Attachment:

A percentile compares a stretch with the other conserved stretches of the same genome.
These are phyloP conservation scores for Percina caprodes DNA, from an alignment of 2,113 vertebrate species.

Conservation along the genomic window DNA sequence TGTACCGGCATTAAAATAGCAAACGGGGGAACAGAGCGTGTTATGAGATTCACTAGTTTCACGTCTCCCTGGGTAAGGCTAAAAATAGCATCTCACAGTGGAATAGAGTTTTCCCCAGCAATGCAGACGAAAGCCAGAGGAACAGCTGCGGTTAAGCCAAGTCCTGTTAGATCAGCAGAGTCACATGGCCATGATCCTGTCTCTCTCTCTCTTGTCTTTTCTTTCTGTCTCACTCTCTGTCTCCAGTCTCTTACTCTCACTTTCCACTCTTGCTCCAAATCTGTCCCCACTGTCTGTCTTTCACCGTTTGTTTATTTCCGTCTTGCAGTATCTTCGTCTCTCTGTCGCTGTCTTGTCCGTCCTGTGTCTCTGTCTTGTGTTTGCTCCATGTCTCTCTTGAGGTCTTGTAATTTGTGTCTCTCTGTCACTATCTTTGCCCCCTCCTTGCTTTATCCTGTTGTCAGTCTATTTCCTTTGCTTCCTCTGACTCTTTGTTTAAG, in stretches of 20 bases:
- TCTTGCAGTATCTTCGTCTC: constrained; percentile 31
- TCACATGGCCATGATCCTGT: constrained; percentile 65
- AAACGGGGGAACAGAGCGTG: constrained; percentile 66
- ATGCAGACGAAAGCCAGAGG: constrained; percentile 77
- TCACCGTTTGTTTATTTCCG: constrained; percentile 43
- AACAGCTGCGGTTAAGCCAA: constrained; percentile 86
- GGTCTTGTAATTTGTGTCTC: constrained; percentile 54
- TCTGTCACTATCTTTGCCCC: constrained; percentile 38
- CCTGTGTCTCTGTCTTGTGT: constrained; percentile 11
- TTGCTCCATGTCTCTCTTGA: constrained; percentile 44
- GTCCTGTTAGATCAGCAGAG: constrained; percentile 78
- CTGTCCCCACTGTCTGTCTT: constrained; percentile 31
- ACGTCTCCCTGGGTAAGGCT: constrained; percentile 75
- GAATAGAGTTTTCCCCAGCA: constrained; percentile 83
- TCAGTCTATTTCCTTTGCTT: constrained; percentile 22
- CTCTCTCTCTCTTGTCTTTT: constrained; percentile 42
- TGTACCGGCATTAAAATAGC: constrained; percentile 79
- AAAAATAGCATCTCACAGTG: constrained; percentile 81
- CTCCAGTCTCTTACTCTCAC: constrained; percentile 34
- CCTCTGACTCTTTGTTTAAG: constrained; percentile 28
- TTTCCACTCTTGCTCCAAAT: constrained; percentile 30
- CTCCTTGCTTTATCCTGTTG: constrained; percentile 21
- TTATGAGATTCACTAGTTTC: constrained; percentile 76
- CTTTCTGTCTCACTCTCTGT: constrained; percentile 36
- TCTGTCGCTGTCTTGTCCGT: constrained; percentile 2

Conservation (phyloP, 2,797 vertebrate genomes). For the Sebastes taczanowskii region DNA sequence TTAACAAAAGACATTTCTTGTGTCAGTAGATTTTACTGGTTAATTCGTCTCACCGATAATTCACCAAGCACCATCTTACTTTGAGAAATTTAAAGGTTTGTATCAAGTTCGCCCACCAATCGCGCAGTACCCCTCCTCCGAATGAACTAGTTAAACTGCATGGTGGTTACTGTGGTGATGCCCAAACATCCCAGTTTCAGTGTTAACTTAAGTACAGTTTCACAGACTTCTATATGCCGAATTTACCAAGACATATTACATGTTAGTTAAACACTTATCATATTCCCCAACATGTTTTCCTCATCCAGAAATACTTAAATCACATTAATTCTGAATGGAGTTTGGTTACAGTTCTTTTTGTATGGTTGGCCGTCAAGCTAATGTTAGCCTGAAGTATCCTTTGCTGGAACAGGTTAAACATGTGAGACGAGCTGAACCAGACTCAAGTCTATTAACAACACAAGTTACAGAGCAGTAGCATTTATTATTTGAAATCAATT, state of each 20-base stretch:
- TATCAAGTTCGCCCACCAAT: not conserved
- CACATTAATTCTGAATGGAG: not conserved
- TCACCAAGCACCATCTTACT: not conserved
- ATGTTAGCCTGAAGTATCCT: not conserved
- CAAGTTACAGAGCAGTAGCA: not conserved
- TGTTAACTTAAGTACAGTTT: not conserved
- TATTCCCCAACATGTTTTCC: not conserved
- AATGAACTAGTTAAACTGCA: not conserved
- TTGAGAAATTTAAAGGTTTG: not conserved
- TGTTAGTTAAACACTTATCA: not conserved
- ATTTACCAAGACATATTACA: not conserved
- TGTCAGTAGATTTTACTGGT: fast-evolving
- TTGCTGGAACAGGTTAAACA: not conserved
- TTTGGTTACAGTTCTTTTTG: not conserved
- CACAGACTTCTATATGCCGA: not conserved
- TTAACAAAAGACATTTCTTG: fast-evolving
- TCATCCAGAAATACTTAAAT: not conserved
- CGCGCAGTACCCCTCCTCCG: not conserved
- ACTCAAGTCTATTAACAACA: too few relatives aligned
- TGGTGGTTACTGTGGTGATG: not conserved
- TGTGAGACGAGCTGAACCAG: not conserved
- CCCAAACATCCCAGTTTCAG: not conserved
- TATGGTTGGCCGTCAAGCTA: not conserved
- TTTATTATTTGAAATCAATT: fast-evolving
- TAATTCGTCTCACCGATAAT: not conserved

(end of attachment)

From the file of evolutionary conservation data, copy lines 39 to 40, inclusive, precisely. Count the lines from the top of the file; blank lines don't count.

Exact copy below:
- TGTTAGTTAAACACTTATCA: not conserved
- ATTTACCAAGACATATTACA: not conserved